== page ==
1. onlysublime's Avatar
    So I'm in a Starbucks and sitting at a common study table with my Surface Pro 4. And near me is a girl with what appears to be a Surface Pro 3. And then a guy comes in and sits down with a Surface Pro 4.

    I've never seen 3 Surface machines all at the same table before. Yes, I've seen Surface machines becoming a quite common sight at SB. But it was just so cool to see them so close together. The guy next to me teased the girl with some purplish laptop (couldn't tell if it was a Sony, HP, or which brand) about being the oddball.
    04-20-2017 03:32 AM
  2. Axeelant's Avatar
    So I'm in a Starbucks and sitting at a common study table with my Surface Pro 4. And near me is a girl with what appears to be a Surface Pro 3. And then a guy comes in and sits down with a Surface Pro 4.

    I've never seen 3 Surface machines all at the same table before. Yes, I've seen Surface machines becoming a quite common sight at SB. But it was just so cool to see them so close together. The guy next to me teased the girl with some purplish laptop (couldn't tell if it was a Sony, HP, or which brand) about being the oddball.
    Where i'm from these things are so rare, I have only seen a Surface Book, 2 SP4's and 1 SP3 in my life lol :) Ohh and a national news television is using a SP4 for their live news program. No joke.
    04-20-2017 04:16 AM
  3. rmeigs's Avatar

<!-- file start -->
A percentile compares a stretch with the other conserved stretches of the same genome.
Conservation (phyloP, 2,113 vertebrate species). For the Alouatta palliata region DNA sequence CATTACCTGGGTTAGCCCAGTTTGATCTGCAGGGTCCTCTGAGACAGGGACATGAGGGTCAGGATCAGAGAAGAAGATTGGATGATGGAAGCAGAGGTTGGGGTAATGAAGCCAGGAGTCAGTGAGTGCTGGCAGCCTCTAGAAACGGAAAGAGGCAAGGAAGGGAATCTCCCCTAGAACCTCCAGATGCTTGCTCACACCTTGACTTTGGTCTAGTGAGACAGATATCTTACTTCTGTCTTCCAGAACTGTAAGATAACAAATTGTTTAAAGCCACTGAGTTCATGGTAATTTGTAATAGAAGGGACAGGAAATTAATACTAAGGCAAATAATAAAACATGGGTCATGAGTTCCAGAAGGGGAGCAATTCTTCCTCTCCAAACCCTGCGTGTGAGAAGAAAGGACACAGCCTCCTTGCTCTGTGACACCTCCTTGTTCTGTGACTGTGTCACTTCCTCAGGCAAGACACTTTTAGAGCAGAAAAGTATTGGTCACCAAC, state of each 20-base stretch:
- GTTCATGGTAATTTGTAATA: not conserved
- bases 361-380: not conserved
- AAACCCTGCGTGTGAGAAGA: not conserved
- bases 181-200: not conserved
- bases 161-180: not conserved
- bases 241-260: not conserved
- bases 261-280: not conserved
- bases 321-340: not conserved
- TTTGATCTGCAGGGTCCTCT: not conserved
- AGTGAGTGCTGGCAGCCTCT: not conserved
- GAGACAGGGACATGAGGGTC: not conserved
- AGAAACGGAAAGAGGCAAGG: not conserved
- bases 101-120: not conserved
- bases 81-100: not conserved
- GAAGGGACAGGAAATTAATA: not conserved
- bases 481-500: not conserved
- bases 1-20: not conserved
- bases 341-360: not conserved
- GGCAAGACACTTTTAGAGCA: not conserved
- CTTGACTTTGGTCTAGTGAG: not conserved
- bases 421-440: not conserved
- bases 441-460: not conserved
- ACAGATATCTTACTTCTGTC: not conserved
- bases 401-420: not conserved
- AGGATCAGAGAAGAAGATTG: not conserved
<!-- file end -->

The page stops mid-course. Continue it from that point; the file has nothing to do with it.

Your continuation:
Sweet. I actually see other Surface's fairly often in my area.
    04-20-2017 12:42 PM
  4. onlysublime's Avatar
    Go to any Starbucks on the westside of Orange County (LA County as well). Really common sight to see Surface Pro machines.

    Surface Books do seem to be a rarity. It's just that they're so expensive. You can get the same power in a much cheaper system. I know that the SB is a unique concept and the only machines with the same concept are the bargain prices with Atom processors in the $300-500 range. I love the concept of the Surface Book (though I'm firmly in the SP camp for a number of reasons).

    Two days ago, the security guy in our building sees my SP4 and he then comments that he bought the original Surface RT on Ebay for $60 and he uses it to watch movies
    04-20-2017 07:49 PM
  5. Ariel Takom's Avatar
    In the university I'm attending in, most people still use Macbooks. But over time, I could see more and more people using Surfaces (even one of my closest friend in uni just bought it a few weeks ago!). So I believe, in due time and hopefully with price drops, more people would ditch the Macs for Surface. Maybe I'll get one for myself as well, if the price is right.
    04-22-2017 01:57 AM
  6. Drael646464's Avatar